How could they have possibly slept through your entry into the airport? … Would they have not noticed all that noise?

… The SRG did have quite a bit of armor in that area, both to the north and south. I think they just live with the constant bombing, [with] what was going on in Baghdad, which was only 10 kilometers away to the east. That's the only explanation I can give. …

It was vicious there for that hour and a half, because they really tried to get themselves together. I had tanks hit was RPGs. We had grenades blown up all around us. They were really trying to get their act together, because they were so totally surprised.

Once they realized that this was really futile, they started to surrender and we destroyed both command posts, the commanders of each brigade on each side of the airfield. Both their command posts were destroyed, and they were killed.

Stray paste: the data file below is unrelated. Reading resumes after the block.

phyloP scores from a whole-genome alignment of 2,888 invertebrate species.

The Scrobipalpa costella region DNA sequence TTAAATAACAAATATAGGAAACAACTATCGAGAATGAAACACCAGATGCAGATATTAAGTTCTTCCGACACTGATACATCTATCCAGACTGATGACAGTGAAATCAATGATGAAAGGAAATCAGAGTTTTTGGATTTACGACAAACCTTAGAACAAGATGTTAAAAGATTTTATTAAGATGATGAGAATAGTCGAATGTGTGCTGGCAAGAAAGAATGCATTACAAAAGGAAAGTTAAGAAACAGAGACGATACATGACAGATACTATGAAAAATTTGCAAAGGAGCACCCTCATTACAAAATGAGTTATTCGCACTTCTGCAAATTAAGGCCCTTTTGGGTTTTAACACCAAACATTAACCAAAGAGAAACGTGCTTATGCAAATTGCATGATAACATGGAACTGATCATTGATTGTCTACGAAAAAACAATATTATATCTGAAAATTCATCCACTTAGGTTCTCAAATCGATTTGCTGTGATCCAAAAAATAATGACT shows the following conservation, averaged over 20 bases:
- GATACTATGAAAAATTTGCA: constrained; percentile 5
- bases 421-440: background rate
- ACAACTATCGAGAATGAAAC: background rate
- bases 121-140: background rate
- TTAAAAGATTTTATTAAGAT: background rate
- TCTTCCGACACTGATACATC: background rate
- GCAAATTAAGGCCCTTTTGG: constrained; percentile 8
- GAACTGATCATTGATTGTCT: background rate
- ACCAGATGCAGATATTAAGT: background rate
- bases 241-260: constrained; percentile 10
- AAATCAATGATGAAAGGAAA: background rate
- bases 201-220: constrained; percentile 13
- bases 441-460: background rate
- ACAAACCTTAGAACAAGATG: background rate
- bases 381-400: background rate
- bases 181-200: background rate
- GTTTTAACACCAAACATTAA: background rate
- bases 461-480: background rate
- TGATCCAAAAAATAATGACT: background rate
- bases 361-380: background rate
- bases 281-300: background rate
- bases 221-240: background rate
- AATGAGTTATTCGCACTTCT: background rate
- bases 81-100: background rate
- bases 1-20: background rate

If you kill their leadership, it became very hard for them to coordinate their attacks and for them to really execute. Once those command posts were destroyed, their will to fight dwindled, and they started to surrender.


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posted february 26, 2004